Michael Polanyi’s Theory of Tacit Knowing: Appropriating Technological Means Toward Appropriate Technological Ends

Marie Bullock & Christopher Peet

Charles Taylor claims that Michael Polanyi (1891-1976) provides some of “the most insightful philosophy of the twentieth century”. Unfortunately, much of Polanyi’s work has been forgotten or neglected, despite its ongoing and continuing relevance. A distinguished chemist in the middle of a successful career, Polanyi turned away from his work in science to pursue social philosophy, in particular issues in philosophy of science, during the Second World War. Through a sustained reflection on his experience as a scientist, Polanyi developed an unusual and insightful understanding of science as an active skill ultimately rooted in what he called “tacit knowing”. By conceiving of scientific research in this way, Polanyi articulated a novel conception of the mind-body relationship and of technology as extending, not merely our practical capacities, but our beliefs and commitments, through its being embodied by the user. The implications of this two-fold conception are far-reaching, not only for developing a deeper understanding of the relations between science and religion – a central concern for Polanyi, as a Christian scientist-cum-philosopher – but also for appreciating the role of technology in impacting these relations, and more generally.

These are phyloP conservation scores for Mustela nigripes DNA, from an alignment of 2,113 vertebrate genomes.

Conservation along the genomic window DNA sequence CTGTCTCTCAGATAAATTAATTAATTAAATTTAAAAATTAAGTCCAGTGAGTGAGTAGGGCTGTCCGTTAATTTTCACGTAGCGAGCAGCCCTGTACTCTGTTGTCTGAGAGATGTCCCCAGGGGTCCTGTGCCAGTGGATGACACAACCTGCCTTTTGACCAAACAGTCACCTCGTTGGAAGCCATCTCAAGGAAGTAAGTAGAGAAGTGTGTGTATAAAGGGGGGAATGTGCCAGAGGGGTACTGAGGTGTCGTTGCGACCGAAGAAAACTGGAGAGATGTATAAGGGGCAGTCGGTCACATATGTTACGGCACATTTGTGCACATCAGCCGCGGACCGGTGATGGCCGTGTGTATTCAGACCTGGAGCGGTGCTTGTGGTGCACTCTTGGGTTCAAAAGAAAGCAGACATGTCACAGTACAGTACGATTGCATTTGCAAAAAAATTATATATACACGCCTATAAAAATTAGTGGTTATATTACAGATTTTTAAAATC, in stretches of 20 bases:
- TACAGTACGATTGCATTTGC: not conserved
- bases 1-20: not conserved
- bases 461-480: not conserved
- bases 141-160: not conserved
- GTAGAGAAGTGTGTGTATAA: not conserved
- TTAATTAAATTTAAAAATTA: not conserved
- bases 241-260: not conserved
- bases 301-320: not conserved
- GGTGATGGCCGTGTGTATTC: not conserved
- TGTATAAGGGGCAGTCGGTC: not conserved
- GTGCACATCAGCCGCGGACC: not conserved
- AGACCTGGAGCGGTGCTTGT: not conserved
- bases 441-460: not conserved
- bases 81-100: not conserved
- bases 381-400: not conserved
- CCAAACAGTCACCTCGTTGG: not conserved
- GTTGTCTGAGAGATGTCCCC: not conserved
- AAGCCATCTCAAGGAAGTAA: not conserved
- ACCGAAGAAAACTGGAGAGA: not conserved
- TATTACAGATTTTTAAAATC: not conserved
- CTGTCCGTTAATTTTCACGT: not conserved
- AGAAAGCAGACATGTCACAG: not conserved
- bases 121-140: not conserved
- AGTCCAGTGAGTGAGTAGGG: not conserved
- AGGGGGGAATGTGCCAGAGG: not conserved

Bullock, M., & Peet, C. (2008). Michael Polanyi’s theory of tacit knowing: Appropriating technological means toward appropriate technological ends. Poster presented at the Second annual Baylor Symposium on Faith & Culture conference, Bottom-up Approaches to Global Poverty: Appropriate technology, social entrepreneurship, and the church, held in Waco, Texas, 23-25 Oct., 2008.

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